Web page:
The best of both worlds

Having spent a whole month of my life officially unemployed, I’m now delighted to report that I will be a working mum as of the end of April. Part time, of course!
I have to say the process of trying to find a good job has been gruelling, not least because of the current economic climate and hundreds of people applying for each position, but also the application-filling-out drudgery which I hadn’t had to face since leaving university. Anyway, after everything, I’ve now been offered a fantastic post working for a youth charity in Somerset.
Having been on maternity leave for almost a year the hardest thing now will be to leave Ethan for half the week. Happily we have support from the grandparents and a fantastic childminder lined up. Now I just have to bite the bullet.
Am I looking forward to it? Definitely. After having no one but Ethan to babble to on a daily basis, I’m really looking forward to getting sone structure back to my week. And speaking to real life grown ups!



A price to pay for tranquility

It’s lunchtime, it’s sunny, and it’s silent.

Nothing strange about that you might think…. but this is the first bit of peace and quiet I’ve had for some time and it’s amazed me how much I’ve achieved in one morning with no husband or baby getting under my feet!

Before Ethan I used to procrastinate quite a bit when chores needed doing, when I needed to complete a piece of work, write a blog, get my paperwork in order, that sort of thing. Now I find I can get things done in lightening speed – based on the fact that most things need doing in the time when Ethan is napping – approximately one hour.

When he’s awake  – nothing can be achieved, other than keeping him happy. So I’ve learnt to be fast, and effective. Now I have done all that needs doing for the morning and I’m casually writing this – with no pressure to write quickly – and it’s wonderful!

In order to gain this tranquility I’ve had to turn down a trip to Bridport market with friends – this is where Ethan and Guy currently are. And I’m sure it would have been a wonderful day out – one which I’m gutted to miss. But on the other hand, I’m sitting in the garden on my own – it’s just gone lunchtime, it’s sunny and it’s silent.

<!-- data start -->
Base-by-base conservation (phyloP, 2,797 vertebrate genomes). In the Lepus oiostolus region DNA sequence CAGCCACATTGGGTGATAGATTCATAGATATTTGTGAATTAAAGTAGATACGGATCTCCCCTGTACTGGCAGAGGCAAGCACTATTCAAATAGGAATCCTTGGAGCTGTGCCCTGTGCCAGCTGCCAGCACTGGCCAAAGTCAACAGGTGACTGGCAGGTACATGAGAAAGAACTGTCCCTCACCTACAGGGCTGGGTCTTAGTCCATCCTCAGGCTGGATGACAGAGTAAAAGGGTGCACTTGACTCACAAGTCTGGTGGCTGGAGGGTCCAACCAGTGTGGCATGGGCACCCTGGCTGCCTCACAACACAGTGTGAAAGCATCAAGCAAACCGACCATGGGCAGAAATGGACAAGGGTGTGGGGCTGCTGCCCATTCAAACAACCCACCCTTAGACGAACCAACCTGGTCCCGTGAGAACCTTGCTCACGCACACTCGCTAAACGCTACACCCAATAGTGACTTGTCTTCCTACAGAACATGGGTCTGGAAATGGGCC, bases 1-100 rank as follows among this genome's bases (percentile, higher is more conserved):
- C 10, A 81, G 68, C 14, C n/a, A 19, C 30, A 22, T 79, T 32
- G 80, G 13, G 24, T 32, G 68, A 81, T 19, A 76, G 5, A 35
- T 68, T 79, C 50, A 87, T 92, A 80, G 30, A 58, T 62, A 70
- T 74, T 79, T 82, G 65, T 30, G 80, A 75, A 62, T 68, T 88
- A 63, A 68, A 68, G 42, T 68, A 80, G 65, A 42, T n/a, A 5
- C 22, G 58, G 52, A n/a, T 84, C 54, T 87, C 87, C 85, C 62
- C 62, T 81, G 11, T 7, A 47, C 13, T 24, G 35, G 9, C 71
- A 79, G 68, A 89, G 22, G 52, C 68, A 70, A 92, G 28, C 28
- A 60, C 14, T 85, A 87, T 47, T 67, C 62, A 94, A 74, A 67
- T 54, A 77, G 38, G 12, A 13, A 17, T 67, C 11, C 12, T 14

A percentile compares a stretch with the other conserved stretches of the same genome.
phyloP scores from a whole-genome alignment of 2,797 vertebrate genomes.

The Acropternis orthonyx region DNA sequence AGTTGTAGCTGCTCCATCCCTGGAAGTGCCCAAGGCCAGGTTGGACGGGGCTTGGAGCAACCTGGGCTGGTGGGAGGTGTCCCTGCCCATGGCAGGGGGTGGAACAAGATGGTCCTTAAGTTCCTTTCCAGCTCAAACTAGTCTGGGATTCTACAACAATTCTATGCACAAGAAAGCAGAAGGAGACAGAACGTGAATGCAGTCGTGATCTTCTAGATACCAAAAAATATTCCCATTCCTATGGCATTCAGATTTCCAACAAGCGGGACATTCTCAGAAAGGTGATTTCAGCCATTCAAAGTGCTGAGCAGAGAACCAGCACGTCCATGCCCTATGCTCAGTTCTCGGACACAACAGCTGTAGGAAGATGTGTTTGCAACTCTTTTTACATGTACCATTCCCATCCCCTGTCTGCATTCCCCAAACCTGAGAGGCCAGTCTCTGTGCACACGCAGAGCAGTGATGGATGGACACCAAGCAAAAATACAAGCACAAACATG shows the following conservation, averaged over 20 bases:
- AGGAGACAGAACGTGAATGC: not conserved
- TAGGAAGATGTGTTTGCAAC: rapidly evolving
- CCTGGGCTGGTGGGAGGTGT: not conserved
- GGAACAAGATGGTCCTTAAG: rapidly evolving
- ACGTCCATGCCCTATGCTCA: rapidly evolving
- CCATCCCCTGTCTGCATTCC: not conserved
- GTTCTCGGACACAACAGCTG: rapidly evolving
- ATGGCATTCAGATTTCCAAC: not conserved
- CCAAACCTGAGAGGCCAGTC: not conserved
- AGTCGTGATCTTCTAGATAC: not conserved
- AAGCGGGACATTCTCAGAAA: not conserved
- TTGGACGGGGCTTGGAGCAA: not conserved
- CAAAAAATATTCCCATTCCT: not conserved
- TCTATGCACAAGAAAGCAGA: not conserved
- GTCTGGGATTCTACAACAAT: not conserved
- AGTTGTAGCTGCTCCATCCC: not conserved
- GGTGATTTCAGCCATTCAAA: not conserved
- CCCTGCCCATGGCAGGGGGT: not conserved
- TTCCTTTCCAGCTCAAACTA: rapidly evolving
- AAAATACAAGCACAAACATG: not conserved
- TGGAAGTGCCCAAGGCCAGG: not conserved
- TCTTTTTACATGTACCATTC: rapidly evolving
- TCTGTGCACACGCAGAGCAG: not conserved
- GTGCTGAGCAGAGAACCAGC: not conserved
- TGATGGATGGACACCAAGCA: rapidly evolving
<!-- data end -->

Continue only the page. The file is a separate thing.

My first mother’s day

I’m a bit late in posting this, but a lovely mother’s day spent with family rendered me slightly too tipsy to write anything sensible on Sunday. As my first mother’s day of actually being a bona fide “mother” I have to say it was most agreeable.
A cup of tea made my husband first thing, and a lovely card and beautiful orchid selected carefully by Ethan – he has an eye for quality – made me feel very special. Then came the wondrous promise from Guy that he would tidy the kitchen for me while I had a shower. This would have been a great present had Guy not have fallen asleep on the sofa (photographic evidence immediately posted on Facebook). And while I had the opportunity of an hour’s peace and quiet, I donned the rubber gloves myself and scrubbed said kitchen, and just for good measure, the bathroom as well!
I suppose it was a small price to pay for some quality me time.
Anyway, the thought was there, and I got to feel very appreciated for the rest of the day.
So mother’s day, although a commercial money-spinner, I have decided, is a very good thing indeed.



Enforcing family time

It’s becoming increasingly difficult to find time where we can spend days together as a family, with Guy working on a Masters dissertation, and me just having to chase after Ethan constantly, so we said last week that we would have a day out to the beautiful Stourhead gardens on Saturday. Unfortunately, on Thursday I suffered with what I can only imagine to be the evil Norovirus vomiting bug, and recovering quickly was not on the agenda.
Come Saturday the sun was shining, and I was looking forward to getting some fresh air – but Guy came down with the bug and spent the entire day in bed while I …… cleaned the house!
On Sunday we were so determine to fulfil our “family day” promise that we dragged ourselves around Stourhead gardens, despite feeling ropey. We managed about two hours before feeling exhausted, hungry, and ready to come home.
The moral of the story? Don’t force fun days out – they inevitably don’t turn out to be much fun. Better luck next time.


Pink to make the girls wink